Sep 08 2006

Mariah Emancipates Her Gay Fans

< > Chris Azzopardi of MichiganÂ’s Between The Lines writes:

It was the first time Timothy French had been away from home for an extended amount of time. And during the period French, 27, trekked from Birmingham to attend college in Chicago, Mariah Carey's life had also unraveled.

Carey left her husband - also the man who helped launched her career - and chronicled her personal experiences on 1997's "Butterfly." The album gave French a silver lining in the midst of personal turmoil.

"I had to grow up a little bit quicker than most people do," says French, who now lives in Ferndale and will see Carey live on Sept. 9 at The Palace of Auburn Hills.

While one of the album's most personal cuts, "Close My Eyes," was in constant rotation in French's dorm, he came to terms with his sexuality and constantly reminisced about the abuse he and his family had endured from their alcoholic father.

"It was definitely a very, very dark time," French says. "No kid should have to go through something like that."

A musical 'Hero'

If it weren't for a girl in one of French's sixth-grade classes, he wouldn't have had the comfort of Carey's music. One day the girl played Carey's bombastic ballad "Vision of Love" from a cassette single, and Carey's voice struck a cord with French.

"Her music really spoke to me," he says.

When he was 12, his mother left his father, and French - the oldest of four children - took on a patriarchal role in the family. "I had to fill in and help my mom."

Carey dealt with the same issue. Her father left the family when she was young. She also felt like an outsider because of her mixed race.

"There's an underlying theme of love and strength in all of her music, and I've soaked up as much of that as I possibly can," says Kelley Ann Hornyak of Allen Park. "I learned from Mariah that I can be strong on my own, and that I don't need everyone in my life to accept me as I am - and also that if they don't accept me, they don't need to be a part of my life at all."

Hornyak, 24, has gradually come out to the important people in her life over the past 10 years and feels her life has paralleled with Carey's music. She's found solace in Carey's gospel-tinged tunes, "My Saving Grace" and "Fly Like A Bird," the latter from her comeback album "The Emancipation of Mimi."

"I've grown along with Mariah's songs over the years, and it always feels like each album is telling my life story right alongside hers; like we're on a parallel path somehow," she says.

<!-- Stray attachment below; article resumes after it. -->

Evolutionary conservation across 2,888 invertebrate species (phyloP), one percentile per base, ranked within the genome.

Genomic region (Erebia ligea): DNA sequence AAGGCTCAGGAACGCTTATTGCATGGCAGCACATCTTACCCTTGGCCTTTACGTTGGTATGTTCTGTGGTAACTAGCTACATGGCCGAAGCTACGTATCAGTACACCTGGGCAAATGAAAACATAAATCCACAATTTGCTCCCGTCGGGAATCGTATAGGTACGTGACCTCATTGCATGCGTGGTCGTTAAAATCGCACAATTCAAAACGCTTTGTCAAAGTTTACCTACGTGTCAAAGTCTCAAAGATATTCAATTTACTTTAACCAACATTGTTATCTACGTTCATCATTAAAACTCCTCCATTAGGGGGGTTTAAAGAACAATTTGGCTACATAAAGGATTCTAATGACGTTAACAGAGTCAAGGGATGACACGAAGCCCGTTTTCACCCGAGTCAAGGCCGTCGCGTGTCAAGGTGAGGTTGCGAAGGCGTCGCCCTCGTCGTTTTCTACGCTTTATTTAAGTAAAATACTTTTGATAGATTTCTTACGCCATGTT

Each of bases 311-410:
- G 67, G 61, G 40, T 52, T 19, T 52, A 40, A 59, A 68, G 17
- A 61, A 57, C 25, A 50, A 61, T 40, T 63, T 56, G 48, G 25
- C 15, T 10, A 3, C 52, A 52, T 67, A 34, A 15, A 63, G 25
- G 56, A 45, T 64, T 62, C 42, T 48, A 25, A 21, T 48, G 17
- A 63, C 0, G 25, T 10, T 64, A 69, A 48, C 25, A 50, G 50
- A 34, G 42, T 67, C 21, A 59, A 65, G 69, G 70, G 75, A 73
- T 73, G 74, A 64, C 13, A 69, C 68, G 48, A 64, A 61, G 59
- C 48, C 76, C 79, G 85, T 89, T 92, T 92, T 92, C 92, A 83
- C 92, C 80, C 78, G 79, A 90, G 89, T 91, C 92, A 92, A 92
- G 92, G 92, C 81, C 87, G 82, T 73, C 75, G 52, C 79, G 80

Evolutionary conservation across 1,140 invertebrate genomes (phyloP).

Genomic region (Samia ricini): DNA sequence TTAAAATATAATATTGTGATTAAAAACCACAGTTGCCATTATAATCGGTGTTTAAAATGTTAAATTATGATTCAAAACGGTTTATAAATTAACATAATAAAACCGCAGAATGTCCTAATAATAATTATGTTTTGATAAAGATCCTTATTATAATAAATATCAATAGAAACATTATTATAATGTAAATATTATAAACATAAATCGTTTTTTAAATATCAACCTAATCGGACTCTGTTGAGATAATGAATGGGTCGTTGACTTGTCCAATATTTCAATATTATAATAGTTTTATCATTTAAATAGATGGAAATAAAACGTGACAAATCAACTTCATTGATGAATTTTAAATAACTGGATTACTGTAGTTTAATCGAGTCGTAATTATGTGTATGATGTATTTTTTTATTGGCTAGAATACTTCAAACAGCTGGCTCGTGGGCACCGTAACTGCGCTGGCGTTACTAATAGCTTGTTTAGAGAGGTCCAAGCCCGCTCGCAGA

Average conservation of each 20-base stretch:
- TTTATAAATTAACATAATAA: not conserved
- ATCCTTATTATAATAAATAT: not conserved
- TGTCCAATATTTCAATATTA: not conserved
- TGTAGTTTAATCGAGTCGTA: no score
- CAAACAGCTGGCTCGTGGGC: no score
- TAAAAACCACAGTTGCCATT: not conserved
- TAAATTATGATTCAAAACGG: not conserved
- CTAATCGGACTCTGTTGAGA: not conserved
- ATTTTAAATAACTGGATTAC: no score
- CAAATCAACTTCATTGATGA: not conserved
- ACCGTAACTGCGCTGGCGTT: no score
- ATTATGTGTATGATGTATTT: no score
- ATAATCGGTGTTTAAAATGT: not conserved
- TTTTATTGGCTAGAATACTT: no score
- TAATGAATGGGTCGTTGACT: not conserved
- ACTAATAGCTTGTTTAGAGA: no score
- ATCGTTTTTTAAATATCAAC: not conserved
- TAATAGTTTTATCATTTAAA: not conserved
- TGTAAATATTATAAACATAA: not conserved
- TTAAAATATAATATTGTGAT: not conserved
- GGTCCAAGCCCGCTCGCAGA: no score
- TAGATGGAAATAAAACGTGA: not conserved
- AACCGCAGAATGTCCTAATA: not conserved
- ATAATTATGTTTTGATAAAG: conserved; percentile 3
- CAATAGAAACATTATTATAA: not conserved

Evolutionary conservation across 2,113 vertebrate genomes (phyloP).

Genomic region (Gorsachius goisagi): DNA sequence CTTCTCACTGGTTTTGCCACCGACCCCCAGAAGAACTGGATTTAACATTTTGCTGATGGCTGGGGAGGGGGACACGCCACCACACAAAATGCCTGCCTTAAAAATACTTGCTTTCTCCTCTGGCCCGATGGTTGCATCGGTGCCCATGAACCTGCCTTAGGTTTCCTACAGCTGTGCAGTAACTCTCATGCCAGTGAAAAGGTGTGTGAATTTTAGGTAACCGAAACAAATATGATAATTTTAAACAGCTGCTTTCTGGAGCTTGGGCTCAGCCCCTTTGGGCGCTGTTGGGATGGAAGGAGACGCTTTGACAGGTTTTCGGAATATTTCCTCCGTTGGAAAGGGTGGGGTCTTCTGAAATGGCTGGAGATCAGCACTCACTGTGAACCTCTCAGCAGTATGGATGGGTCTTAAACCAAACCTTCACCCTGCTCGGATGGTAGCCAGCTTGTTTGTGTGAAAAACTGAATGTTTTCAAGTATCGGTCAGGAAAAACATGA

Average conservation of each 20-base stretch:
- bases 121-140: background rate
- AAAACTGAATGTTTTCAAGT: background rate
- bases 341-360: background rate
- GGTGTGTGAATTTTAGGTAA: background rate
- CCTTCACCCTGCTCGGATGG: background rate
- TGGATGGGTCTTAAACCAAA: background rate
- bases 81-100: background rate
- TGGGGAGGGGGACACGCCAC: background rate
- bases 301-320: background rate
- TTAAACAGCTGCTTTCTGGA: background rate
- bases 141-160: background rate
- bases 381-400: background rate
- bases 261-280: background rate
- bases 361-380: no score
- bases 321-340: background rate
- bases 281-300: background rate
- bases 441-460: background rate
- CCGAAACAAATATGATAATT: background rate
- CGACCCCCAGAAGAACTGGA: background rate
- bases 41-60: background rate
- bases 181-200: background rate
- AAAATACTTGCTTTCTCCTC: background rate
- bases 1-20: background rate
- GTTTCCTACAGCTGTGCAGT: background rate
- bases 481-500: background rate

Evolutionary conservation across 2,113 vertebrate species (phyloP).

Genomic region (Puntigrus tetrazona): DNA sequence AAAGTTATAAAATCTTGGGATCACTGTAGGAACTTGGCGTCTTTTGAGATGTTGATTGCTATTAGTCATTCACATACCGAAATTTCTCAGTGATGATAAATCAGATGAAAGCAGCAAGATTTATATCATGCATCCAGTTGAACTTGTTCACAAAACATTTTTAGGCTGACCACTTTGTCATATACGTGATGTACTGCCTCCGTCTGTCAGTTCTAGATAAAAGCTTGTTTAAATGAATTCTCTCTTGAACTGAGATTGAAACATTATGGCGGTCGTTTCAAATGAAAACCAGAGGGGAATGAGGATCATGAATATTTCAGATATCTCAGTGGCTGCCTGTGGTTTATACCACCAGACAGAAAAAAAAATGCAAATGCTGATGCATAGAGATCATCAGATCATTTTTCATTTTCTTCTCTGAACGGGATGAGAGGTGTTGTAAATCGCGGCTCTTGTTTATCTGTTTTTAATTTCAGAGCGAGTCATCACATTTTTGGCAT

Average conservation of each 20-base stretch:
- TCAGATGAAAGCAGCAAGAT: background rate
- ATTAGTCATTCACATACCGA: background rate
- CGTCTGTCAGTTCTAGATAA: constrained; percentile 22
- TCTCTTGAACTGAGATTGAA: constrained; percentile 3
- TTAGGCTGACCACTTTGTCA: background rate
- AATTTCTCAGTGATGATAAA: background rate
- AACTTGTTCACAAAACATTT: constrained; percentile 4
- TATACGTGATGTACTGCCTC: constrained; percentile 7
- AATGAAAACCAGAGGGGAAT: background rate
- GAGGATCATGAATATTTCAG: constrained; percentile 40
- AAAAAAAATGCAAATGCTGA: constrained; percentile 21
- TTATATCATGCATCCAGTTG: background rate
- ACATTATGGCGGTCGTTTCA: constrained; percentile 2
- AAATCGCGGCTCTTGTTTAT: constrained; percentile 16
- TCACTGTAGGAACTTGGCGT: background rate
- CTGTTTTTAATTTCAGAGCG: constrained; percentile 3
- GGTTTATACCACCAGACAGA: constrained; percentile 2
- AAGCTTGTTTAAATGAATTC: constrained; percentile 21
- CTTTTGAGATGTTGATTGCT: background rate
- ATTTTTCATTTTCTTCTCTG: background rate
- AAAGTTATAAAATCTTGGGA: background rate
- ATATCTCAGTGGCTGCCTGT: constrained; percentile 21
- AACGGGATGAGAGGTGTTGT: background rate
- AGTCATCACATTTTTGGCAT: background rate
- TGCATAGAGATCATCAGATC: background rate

Like French, Hornyak has been a fan since Carey's first single. Hornyak, who's also a singer/songwriter, says, "I emulated her. I copied her outfits and I learned to sing the high notes just like her."

'A kindred spirit'

French hasn't exactly emulated Carey's risque attire, but he's tailored a couple of Mariah-themed shirts for himself. He'll work on a white tank top featuring a Mariah photo and rhinestones that will read, "I (Heart) Mimi," to wear at her upcoming concert. He might even wear it to Urban Outfitters in Somerset Mall, where he works. "Everyone I work with totally knows I love her," he laughs.

It wasn't a secret in Chicago, either. While browsing Tower Records, he noticed a stand-up Carey display. He asked the clerk whether he could have it.

"None of us like her here," the clerk told him. So, she gave it to him.

"There I was walking through the streets with a Mariah stand," French laughs.

When Carey's next album, "Rainbow," came out French received a phone call from his friend Jenny who managed Dragon Room, a club in Chicago. She called to tell him, "Mariah's here!"

It was a Friday night. French was lounging in his pajamas. "I threw on some clothes, grabbed a CD and jumped in a cab."

At the club, he rushed through the crowd with Jenny to the VIP section in the back, where Carey was surrounded by her entourage. "I was really, really nervous," he remembers.

Jenny pointed to French, who was pale in the face and shaking, and told Carey: "He's like your biggest fan!"

French cried.

"Are you OK?" Carey asked him as she reached in for a hug.

When Hornyak and her girlfriend of 10 years met the diva for the first time at a meet and greet for her "Rainbow" album, it was like encountering "a kindred spirit."

The second time was during a listening party for "Charmbracelet," Carey's first album after her publicized breakdown.

"The second time was really special because she gave me a big hug, and I got to express to her how much her music has affected my life," Hornyak says. "Listening to most of the 'Charmbracelet' tracks for the first time in the same room with her was incredible, and I cried during 'My Saving Grace.' It was a kind of epiphany, realizing how far I had come and how different I was from the girl I used to be."
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